Ads touting the merger used an ‘‘HP + Compaq’’ graphic to show the strength of the partnership, and the ‘‘+’’ sign was then used as a unifying visual symbol in the larger branding campaign, which extolled HP’s contributions to an impressive array of corporate and institutional partners. The campaign was launched with ‘‘Anthem,’’ a television spot that, as Creativity magazine noted, ‘‘linked HP technology to bigger and cooler things—Dreamworks’ imagemaking, FedEx’s efficiency, BMW’s Formula 1 need for speed.’’ Other memorable ads were ‘‘Restore,’’ which brought figures from a Dutch master painting to life in order to illustrate the role HP played in restoring art for London’s National Gallery, and ‘‘The Next Shift,’’ which featured iconic toys—Slinky, Elmo, Spiderman, and others—commuting to work in Manhattan as a way of illustrating HP’s involvement in keeping Toys ‘‘R’’ Us stores stocked and ready for business. Creativity selected Goodby’s HP branding work as its campaign of the year for 2003, arguing that the spots had worked together to ‘‘render formerly square HP a magnetic new personality.’’
Meanwhile the rapid rise in popularity of digital cameras presented one of the few bright spots in the dismal technology sectors of the struggling American economy. As the 2003 holiday season approached, digital cameras were poised to overtake traditional cameras in yearly sales for the first time. Though HP was not known for its cameras, its wide portfolio of products meant that it was positioned to offer consumers an integrated system for home digital photography.


Long known as a reliable but predictable maker of computer printers, Hewlett-Packard Company (HP) was, in 2003, engaged in a recasting of its moribund image, a project initiated by HP’s chief executive officer, Carly Fiorina, after a divisive 2002 merger with computer company Compaq. That year HP unveiled its most ambitious consumer advertising campaign ever. The new campaign, called ‘‘You + HP,’’ featured HP’s digital cameras and imaging products, a segment of the Fortune 100 company’s operations that was seen as a major growth opportunity.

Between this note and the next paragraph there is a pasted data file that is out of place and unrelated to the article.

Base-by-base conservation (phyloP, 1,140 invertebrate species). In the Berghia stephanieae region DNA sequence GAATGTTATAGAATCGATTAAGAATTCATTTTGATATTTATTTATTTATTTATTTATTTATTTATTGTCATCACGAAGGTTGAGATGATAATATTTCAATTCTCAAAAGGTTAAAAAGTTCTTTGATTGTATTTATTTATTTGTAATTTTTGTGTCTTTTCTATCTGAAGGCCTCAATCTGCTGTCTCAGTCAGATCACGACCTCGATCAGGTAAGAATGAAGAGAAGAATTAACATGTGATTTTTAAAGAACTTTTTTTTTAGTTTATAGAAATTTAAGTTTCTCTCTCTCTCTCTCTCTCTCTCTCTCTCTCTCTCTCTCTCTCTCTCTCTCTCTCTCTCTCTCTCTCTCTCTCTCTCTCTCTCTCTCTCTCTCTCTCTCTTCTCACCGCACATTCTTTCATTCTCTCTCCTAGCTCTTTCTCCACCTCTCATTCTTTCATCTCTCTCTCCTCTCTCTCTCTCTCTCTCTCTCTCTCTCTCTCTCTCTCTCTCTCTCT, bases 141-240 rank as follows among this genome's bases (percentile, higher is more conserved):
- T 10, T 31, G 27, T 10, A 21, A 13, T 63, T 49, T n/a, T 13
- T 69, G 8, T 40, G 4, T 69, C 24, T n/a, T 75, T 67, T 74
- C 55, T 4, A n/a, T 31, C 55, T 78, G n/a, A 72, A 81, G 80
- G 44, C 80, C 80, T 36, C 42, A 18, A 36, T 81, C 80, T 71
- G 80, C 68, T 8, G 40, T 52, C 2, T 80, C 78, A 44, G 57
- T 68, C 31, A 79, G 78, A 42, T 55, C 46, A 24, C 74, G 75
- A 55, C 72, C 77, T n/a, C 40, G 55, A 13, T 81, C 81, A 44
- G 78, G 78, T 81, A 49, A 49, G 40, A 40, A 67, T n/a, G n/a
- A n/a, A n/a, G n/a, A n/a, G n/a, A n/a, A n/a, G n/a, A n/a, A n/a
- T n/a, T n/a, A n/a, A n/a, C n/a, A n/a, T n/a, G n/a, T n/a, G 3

‘‘You + HP’’ supplemented an ongoing enterprise campaign that had introduced the ‘‘+’’ graphic as a means of showcasing HP’s partnerships with other companies and institutions and that further positioned the old-line company as a forward-looking, glamorous company in tune with twenty-first-century lifestyles. Developed by HP’s main U.S. advertising agency, Goodby, Silverstein & Partners of San Francisco, the campaign broke in October 2003 with the risky use of 20-page print inserts, first in USA Today and later in trendsetting magazines, and went on to feature some of the most talked-about television spots of the time. Directed by Franc¸ois Vogel, the television spots dramatized the digital-photography revolution with visuals integrating still frames and live action, while catchy pop music by the Cure (in the campaign’s first year) and the Kinks (in the second year) played as the spots’ sound track.
The print and television portions of ‘‘You + HP’’ were well received by industry commentators as well as the general public, and the campaign was credited with effectively updating HP’s image for a new generation of consumers. The campaign continued to evolve, and the company’s broader marketing efforts kept the ‘‘+ HP’’ idea as their starting point. HP’s change in direction, however, was not welcomed by all; the company’s board of directors ousted Fiorina in 2005.